The post Draw a triangular grid in C# shows how to draw a triangular grid. This post shows how to make a similar hexagonal grid.

Row and column numbering is a bit easier with a hexagonal grid than it is with a triangular grid. Rows increase from top to bottom and columns increase from left to right. Figure 1 shows how hexagons are numbered in the hexagonal grid.

As in the previous post, the program needs to be able to do two things:

- Map a row and column to the points that make up the hexagon
- Map a point (x, y) to a row and column

# Row/Column → Hexagon Points

The following `HexToPoints` method maps a row and column to a hexagon’s points. Given the hexagon height and a row and column, it returns an array containing six points that you can use to draw the hexagon.

// Return the points that define the indicated hexagon. private PointF[] HexToPoints(float height, float row, float col) { // Start with the leftmost corner of the upper left hexagon. float width = HexWidth(height); float y = height / 2; float x = 0; // Move down the required number of rows. y += row * height; // If the column is odd, move down half a hex more. if (col % 2 == 1) y += height / 2; // Move over for the column number. x += col * (width * 0.75f); // Generate the points. return new PointF[] { new PointF(x, y), new PointF(x + width * 0.25f, y - height / 2), new PointF(x + width * 0.75f, y - height / 2), new PointF(x + width, y), new PointF(x + width * 0.75f, y + height / 2), new PointF(x + width * 0.25f, y + height / 2), }; }

The code first calls the following `HexWidth` method to calculate the hexagons’ widths.

// Return the width of a hexagon. private float HexWidth(float height) { return (float)(4 * (height / 2 / Math.Sqrt(3))); }

This method simply uses trigonometry to calculate the width of a regular hexagon. Figure 2 shows the geometry. Because the green triangle is a 30-60-90 triangle, the ratio of the short and long sides is 1 / √3. If the longer side has length h / 2 (where h is the hexagon’s height), the shorter side has length (h / 2) / √3.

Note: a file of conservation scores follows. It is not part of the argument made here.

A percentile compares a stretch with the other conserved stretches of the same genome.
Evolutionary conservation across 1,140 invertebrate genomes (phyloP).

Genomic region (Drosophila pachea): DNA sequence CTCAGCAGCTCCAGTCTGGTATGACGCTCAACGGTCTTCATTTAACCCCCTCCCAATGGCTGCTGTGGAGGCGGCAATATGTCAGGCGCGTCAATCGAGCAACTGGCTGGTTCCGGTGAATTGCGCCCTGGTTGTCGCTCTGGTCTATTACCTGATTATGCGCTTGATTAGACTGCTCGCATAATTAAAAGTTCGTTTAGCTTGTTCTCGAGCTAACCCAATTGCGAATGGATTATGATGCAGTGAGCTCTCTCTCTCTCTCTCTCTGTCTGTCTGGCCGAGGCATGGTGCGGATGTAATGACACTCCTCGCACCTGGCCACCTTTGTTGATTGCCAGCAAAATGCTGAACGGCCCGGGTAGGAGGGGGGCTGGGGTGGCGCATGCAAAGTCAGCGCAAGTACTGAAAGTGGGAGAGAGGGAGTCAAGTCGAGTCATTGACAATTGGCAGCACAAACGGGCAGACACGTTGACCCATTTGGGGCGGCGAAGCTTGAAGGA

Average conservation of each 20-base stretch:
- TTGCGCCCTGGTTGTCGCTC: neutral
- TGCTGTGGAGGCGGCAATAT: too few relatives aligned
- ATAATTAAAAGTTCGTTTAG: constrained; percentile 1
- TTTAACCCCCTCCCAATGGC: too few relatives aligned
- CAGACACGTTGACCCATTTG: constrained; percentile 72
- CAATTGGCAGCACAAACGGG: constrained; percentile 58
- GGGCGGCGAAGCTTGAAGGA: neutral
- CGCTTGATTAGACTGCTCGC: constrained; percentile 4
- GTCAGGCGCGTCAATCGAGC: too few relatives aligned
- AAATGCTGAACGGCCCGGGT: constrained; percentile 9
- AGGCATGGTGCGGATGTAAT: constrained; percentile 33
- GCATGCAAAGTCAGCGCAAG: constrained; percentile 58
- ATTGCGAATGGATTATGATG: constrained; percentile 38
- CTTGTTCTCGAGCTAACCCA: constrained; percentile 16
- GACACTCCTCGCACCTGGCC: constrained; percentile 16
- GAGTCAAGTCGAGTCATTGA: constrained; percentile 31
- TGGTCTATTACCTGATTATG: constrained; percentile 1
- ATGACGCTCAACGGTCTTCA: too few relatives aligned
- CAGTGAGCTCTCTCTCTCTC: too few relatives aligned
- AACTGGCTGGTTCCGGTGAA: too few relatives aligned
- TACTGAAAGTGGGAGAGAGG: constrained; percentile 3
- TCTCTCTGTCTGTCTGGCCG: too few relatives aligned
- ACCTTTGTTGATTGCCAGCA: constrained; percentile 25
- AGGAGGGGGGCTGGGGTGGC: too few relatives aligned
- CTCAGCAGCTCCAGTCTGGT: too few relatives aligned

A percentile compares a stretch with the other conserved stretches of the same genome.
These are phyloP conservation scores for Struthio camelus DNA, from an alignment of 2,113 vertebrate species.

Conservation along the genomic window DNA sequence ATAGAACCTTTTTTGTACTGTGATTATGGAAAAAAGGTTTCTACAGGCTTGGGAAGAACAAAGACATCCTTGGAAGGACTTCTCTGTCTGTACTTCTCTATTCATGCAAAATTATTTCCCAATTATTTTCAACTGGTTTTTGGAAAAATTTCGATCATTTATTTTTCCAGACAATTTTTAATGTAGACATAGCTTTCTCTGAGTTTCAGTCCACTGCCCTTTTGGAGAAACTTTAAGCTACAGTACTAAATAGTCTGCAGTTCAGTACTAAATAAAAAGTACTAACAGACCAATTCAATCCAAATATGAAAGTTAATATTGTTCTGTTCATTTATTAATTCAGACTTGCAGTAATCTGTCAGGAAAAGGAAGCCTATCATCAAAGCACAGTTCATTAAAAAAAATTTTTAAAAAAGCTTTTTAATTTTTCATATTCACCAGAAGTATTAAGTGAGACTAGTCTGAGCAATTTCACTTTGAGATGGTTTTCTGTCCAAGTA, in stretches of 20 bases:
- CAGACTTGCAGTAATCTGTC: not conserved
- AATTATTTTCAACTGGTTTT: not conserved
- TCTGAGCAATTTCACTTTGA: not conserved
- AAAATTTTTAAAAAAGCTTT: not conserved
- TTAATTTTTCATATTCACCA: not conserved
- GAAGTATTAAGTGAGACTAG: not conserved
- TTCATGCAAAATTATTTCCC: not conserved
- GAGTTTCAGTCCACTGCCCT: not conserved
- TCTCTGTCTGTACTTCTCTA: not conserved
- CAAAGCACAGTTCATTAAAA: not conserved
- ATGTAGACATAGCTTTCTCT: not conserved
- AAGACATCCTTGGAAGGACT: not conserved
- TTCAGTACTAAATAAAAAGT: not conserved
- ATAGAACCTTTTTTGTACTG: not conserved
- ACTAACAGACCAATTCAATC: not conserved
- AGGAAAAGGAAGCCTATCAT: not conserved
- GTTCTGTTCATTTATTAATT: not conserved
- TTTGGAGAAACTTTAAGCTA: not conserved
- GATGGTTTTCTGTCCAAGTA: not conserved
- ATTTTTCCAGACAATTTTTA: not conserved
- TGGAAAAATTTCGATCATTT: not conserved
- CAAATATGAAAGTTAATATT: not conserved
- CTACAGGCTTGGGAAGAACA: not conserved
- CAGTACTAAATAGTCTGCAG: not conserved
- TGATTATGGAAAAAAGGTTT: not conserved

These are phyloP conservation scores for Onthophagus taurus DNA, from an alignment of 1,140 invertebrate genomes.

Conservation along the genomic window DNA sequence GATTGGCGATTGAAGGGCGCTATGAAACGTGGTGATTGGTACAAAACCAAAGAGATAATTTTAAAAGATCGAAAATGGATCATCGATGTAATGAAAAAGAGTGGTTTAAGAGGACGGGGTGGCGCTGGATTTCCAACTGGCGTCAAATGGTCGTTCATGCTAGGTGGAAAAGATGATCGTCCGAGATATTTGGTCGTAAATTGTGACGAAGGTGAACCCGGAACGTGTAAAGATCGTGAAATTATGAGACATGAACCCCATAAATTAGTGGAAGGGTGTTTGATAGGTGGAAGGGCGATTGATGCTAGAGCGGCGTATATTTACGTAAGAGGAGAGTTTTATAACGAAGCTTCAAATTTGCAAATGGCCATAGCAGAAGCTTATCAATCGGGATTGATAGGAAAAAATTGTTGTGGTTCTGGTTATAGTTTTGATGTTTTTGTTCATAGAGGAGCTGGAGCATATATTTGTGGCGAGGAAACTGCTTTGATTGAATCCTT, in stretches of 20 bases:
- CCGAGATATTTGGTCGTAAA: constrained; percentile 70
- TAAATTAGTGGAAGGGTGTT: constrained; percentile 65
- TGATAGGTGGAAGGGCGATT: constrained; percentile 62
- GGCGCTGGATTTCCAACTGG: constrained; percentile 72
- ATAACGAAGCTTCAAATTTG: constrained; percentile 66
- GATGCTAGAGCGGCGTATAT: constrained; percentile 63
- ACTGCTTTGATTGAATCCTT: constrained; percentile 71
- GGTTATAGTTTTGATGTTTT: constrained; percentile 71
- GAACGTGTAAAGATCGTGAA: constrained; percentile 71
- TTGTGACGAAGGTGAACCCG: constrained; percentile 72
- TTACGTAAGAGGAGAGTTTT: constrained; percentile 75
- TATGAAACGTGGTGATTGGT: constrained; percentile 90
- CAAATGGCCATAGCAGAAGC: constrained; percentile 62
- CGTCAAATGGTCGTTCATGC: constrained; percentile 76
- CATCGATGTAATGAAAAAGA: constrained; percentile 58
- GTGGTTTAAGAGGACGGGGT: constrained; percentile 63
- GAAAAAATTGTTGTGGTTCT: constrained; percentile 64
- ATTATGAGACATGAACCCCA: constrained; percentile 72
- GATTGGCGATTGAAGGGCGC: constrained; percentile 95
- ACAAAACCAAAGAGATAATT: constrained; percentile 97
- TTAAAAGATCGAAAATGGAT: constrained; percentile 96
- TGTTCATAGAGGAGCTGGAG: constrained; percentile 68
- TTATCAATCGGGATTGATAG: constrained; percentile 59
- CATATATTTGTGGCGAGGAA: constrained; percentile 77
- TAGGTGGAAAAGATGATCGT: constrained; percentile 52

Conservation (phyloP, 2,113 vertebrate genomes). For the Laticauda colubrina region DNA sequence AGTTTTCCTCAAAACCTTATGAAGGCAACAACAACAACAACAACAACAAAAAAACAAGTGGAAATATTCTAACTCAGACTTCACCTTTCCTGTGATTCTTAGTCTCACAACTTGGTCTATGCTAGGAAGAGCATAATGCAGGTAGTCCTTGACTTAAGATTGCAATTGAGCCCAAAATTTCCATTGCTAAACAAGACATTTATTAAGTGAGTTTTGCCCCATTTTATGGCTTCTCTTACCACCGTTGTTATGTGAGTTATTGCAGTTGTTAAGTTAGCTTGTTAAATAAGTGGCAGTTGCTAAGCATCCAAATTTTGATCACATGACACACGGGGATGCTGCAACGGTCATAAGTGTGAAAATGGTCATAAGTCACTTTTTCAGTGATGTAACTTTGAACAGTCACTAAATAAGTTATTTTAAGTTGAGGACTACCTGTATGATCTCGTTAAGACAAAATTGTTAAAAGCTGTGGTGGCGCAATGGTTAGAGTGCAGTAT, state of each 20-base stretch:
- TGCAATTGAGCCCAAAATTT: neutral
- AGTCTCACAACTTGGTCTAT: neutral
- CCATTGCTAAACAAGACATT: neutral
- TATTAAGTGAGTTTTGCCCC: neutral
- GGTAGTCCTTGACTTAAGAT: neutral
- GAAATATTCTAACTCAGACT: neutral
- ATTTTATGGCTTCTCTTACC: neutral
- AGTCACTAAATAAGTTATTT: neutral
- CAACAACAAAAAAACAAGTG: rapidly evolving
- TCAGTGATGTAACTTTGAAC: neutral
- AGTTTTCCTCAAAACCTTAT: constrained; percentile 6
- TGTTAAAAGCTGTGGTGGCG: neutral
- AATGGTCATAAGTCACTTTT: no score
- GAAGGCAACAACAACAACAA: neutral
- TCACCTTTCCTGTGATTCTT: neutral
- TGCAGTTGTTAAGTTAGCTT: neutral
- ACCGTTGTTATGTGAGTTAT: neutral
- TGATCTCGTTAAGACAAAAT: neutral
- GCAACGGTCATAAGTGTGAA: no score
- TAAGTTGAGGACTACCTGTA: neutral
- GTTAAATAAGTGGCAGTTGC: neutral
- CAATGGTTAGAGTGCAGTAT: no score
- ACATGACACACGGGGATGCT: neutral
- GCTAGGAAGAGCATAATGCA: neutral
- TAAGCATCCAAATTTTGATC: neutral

Because the whole hexagon is four times as wide as the green triangle, the total width for the hexagon is 4 × (h / 2) / √3.

Having calculated the hexagon’s width, the `HexToPoints` method calculates the X and Y coordinates of the hexagon’s leftmost vertex. The Y coordinate is half the height plus the height times the row number. If this is an odd column, the hexagon is shifted down another half of its height.

The X coordinate is 0 plus 3/4 of the hexagon’s width.

Figure 3 shows the area allowed for each hexagon in the first row. If you study the hexagons’ rectangles, you’ll see that they are 3/4 of the hexagons’ widths.

Having calculated the location of the hexagon’s leftmost point, it’s relatively easy for the method to return an array containing the hexagon’s points.

The following `DrawHexGrid` method uses the `HexToPoints` method to draw the grid.

// Draw a hexagonal grid for the indicated area. // (You might be able to draw the hexagons without // drawing any duplicate edges, but this is a lot easier.) private void DrawHexGrid(Graphics gr, Pen pen, float xmin, float xmax, float ymin, float ymax, float height) { // Loop until a hexagon won't fit. for (int row = 0; ; row++) { // Get the points for the row's first hexagon. PointF[] points = HexToPoints(height, row, 0); // If it doesn't fit, we're done. if (points[4].Y > ymax) break; // Draw the row. for (int col = 0; ; col++) { // Get the points for the row's next hexagon. points = HexToPoints(height, row, col); // If it doesn't fit horizontally, // we're done with this row. if (points[3].X > xmax) break; // If it fits vertically, draw it. if (points[4].Y >= ymax) { gr.DrawPolygon(pen, points); } } } }

This method simply loops through rows and columns drawing the corresponding hexagons.

For each row, it gets the points for the first hexagon in the row. The first hexagon sits above the odd-numbered hexagons so if it won’t fit then no other hexagons on the row will fit. In that case, the method breaks out of its outer loop and is done.